Car Slammed by Drunk Driver and Split in 2, Family Witnesses Miracle of Son in Coma
The human body is an amazing creation, a complex network of tissue and blood, muscle and bone.
Sometimes it seems incredibly fragile, its composite parts only tenuously holding together.
Other times, though, it appears incredibly hardy, able to stand the most viscous abuse — and then recover from it.
Jeff Kudlacik of Overland Park, Kansas, shows just how resilient our frames can be after his involvement in a 2015 car accident.
On his 23rd birthday in March, 2015, Kudlacik was driving home from work when a drunk driver slammed into his car at a speed of approximately 100 mph.
The impact split the vehicle in two and sent Kudlacik flying through his windshield. A passerby who quickly called 911 described him as being covered in “lots of blood.”
Indeed, his injuries were so severe that first responders initially thought he was already dead.
Even after they discovered that he was still clinging to life, radio chatter caught one firefighter saying, “We know that the guy’s probably going to pass.”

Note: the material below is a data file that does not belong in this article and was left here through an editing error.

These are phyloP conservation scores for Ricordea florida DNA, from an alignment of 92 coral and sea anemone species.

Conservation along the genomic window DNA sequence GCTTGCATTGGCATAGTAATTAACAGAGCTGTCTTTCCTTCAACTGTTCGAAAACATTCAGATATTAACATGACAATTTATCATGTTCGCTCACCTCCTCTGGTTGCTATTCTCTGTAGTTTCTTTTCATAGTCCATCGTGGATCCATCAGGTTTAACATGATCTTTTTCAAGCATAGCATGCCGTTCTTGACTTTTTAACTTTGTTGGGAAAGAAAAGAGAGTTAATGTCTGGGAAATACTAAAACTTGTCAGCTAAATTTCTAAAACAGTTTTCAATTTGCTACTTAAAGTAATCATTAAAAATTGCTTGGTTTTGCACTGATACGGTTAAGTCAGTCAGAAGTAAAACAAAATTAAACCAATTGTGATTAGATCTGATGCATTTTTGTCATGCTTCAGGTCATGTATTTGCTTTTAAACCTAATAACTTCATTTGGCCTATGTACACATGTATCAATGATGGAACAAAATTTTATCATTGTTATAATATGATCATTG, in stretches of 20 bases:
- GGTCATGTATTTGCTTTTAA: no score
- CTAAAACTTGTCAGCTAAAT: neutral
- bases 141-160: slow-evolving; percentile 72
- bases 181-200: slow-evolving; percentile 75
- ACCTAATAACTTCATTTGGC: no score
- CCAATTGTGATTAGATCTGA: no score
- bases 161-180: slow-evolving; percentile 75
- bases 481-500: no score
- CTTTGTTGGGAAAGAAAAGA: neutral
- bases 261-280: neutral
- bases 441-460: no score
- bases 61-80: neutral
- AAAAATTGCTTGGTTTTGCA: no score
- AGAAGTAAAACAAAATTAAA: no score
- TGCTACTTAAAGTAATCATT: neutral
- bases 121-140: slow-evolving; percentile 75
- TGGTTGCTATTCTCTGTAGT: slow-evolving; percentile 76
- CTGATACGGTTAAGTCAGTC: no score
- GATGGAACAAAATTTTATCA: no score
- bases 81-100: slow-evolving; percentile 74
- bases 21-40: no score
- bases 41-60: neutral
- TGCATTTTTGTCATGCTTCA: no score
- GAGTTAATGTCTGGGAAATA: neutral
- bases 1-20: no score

They had good reason to think so. The impact had wrenched Kudlacik’s legs around almost 180 degrees.
“There was a choice: Do we stop all the bleeding, save his life, or do we try to do both — save [him] and try to save his function, his legs?” Dr. Daniel Farrell of Overland Park Regional Medical Center told KSHB.
Physicians opted for the latter course of treatment. Kudlacik ended up needing two blood transfusions and remained in a coma for three weeks.
When he finally awoke, he showed no signs of brain damage, but he wasn’t out of the woods yet. He couldn’t move his legs and had no feeling in them.
But that didn’t stop Kudlacik from trying. Now after nearly three years of rehabilitation, he has begun taking steps without a walker, a milestone that has family feeling as though they witnessed a miracle.
Medical professionals have also shared their awe of his recovery years later.
“I knew, with his spirit, he would do very well,” Overland Park Regional Medical Center’s Orthopedic Trauma Director Dr. Molly Black exclaimed. “I didn’t realize I would see him walk.”
“No matter how hard life is — and, trust me, there were times I wanted to cry and I just wanted to be done with life — I looked at my parents and the people who were saving me, and they had big smiles on their faces,” Kudlacik said. “I thought I could at least have a smile on mine.”
After seeing what doctors were able to do for him, Kudlacik is now studying to become one.
“It makes everything worth it,” he said. “Doing what they did, I’m going to make sure my life is worth it now.”
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